Diriyah Gate to be a global, historical and cultural landmark

Updated 22 November 2019

Diriyah Gate to be a global, historical and cultural landmark

  • Diriyah is home to Al-Turaif District, built in 1744 and known as one of the largest clay cities in the world

DIRIYAH: With the establishment of the Diriyah Gate Development Authority (DGDA), the historical site of Diriyah will become one of the largest and most important international destinations.

The DGDA seeks to transform the site into a location to host activities and events aimed at exchanging historical and cultural knowledge through museums and venues spread throughout
Al-Turaif District.

 The DGDA aims to celebrate the people of Diriyah by telling their stories and demonstrating their social, cultural and historical the roots, as the cradle of the first Saudi state and a symbol of the beauty of the Kingdom of Saudi Arabia and
its people.

 Diriyah is home to Al-Turaif District, built in 1744 and known as one of the largest clay cities in the world. It was registered by UNESCO as a World Heritage Site in 2010 — one of five Saudi sites listed.

Not far from Al-Turaif District is the historic Al-Bujairi District, which was a center for spreading science and knowledge during the prosperity of Diriyah, as the capital of the first Saudi state.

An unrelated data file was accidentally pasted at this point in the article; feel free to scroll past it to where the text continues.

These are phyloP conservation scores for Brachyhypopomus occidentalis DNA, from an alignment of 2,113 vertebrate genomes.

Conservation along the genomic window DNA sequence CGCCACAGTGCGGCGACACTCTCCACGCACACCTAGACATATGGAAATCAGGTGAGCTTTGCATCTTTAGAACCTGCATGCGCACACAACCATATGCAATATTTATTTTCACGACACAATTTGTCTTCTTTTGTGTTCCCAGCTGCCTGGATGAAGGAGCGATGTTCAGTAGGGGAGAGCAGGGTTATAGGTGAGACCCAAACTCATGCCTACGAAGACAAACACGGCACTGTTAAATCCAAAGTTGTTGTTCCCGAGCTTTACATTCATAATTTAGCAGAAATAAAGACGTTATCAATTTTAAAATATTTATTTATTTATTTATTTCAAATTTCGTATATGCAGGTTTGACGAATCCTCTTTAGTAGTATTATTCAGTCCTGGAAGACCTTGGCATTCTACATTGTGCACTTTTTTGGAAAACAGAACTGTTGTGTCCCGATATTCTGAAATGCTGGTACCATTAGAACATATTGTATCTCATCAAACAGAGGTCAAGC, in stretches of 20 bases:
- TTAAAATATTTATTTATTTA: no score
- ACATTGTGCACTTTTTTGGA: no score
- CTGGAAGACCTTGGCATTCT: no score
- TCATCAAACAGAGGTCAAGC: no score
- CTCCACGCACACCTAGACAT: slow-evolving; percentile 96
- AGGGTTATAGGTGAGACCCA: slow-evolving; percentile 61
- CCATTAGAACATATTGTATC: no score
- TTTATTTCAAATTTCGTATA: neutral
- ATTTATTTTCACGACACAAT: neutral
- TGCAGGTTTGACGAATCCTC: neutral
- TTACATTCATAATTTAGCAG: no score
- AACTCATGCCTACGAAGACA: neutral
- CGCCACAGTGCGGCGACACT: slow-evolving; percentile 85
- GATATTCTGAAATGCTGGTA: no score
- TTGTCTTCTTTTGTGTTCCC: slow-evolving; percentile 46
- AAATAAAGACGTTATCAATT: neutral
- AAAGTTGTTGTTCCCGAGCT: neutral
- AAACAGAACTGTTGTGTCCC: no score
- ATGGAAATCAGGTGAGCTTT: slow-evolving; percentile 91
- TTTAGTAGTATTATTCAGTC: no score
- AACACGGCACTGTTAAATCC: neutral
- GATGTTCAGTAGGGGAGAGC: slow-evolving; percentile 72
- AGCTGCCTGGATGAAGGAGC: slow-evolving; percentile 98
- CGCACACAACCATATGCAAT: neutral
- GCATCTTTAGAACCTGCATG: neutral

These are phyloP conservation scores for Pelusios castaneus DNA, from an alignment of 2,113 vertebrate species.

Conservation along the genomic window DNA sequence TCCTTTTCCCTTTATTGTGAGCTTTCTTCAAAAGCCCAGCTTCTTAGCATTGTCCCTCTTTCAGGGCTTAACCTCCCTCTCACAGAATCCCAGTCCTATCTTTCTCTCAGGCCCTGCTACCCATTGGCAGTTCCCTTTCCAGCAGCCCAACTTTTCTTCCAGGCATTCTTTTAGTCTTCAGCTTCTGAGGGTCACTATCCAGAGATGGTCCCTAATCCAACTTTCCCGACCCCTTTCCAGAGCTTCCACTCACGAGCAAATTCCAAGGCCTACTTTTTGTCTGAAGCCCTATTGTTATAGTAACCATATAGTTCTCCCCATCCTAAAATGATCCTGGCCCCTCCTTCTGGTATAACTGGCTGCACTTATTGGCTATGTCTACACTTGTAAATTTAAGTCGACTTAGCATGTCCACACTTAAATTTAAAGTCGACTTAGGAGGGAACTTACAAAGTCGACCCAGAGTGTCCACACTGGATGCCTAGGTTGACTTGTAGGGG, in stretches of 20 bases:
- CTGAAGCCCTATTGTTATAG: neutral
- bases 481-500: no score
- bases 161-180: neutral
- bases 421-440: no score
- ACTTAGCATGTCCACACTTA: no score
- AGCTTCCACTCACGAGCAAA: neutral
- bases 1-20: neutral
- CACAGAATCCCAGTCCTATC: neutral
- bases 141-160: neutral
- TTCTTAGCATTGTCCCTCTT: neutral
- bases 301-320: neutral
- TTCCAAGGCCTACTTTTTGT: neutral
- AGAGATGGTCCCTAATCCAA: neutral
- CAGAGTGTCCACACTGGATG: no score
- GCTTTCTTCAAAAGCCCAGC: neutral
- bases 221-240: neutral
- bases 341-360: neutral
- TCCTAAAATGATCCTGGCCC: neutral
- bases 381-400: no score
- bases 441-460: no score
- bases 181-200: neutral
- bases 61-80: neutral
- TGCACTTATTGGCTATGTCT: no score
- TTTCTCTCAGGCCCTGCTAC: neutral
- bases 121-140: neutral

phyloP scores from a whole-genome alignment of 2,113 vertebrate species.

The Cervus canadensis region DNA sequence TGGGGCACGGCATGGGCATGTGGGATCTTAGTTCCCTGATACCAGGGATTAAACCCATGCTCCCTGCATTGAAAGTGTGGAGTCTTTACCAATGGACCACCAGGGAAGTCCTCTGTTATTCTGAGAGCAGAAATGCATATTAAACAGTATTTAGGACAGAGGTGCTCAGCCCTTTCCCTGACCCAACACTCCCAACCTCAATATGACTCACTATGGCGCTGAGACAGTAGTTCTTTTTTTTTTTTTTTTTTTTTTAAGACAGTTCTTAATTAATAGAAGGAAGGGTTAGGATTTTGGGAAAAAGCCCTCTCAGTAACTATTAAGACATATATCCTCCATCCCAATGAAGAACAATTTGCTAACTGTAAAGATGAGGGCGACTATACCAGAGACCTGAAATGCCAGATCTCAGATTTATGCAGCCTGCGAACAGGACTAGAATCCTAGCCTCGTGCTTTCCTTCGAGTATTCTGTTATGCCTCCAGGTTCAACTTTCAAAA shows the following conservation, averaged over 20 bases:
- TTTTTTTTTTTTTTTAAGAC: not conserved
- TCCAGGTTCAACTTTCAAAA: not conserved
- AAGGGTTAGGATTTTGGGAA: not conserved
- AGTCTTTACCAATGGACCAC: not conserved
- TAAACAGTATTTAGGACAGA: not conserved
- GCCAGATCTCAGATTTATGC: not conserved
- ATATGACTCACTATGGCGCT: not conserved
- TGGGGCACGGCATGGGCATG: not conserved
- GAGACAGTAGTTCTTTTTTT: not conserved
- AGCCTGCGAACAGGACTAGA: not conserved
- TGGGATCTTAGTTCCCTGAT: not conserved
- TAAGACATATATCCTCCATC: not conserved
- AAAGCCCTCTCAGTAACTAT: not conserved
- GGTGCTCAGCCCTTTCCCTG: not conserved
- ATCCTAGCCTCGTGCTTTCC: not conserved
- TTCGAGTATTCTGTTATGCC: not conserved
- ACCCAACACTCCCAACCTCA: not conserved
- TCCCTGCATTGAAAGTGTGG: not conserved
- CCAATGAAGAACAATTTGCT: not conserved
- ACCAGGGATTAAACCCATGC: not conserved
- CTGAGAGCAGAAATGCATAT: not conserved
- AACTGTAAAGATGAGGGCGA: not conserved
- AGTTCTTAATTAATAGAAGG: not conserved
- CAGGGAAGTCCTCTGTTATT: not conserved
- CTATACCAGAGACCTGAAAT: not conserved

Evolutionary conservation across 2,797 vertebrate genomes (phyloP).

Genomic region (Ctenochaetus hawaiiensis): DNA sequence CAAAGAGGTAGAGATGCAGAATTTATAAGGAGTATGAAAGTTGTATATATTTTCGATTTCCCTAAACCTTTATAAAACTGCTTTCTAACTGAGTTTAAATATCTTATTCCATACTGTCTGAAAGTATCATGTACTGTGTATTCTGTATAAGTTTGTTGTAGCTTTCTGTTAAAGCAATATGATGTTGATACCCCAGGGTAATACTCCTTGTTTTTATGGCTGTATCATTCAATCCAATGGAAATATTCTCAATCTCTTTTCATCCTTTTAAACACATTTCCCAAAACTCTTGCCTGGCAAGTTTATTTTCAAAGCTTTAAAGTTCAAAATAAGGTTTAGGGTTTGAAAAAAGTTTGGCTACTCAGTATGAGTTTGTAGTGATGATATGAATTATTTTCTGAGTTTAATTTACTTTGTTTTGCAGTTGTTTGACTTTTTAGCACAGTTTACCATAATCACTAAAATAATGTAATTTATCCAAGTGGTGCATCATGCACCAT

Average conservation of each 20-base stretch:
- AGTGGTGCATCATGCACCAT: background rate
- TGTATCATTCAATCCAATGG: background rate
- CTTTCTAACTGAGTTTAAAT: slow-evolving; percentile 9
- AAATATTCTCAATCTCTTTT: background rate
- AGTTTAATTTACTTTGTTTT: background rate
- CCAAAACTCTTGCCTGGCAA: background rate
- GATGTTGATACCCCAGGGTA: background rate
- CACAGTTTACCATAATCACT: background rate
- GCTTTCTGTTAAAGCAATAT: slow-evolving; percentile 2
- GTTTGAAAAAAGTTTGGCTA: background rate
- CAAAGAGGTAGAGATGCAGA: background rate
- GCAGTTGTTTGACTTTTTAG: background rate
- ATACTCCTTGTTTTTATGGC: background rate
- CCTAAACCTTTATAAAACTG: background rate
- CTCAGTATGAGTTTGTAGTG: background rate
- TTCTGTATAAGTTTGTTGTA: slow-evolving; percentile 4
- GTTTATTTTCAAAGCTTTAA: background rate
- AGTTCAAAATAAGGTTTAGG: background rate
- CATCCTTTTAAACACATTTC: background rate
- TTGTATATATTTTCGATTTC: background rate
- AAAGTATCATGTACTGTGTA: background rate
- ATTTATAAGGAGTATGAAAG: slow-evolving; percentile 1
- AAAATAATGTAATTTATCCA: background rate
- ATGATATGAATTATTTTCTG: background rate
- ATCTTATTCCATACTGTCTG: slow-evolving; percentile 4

Today it houses many commercial centers and cafes and is the perfect destination to experience Saudi cuisine.

One of the historical landmarks in Al-Turaif District is Salwa Palace, which is located in the northeastern part. It is the largest of its landmarks and spans over 10,000 square meters. It was founded by Imam Abdul Aziz bin Mohammed bin Saud in 1765, and is historically known as the home of the first royal family. 

The palace houses the Diriyah Museum, which presents the history and development of the first Saudi state through works of art, drawings, models and documentaries.

BACKGROUND

At the northern end of old Diriyah, the town of Ghusaybah sits atop of a plateau surrounded by the Hanifa Valley on three sides.

Salwa Palace forms an integrated architectural system with its residential, administrative, cultural and religious units.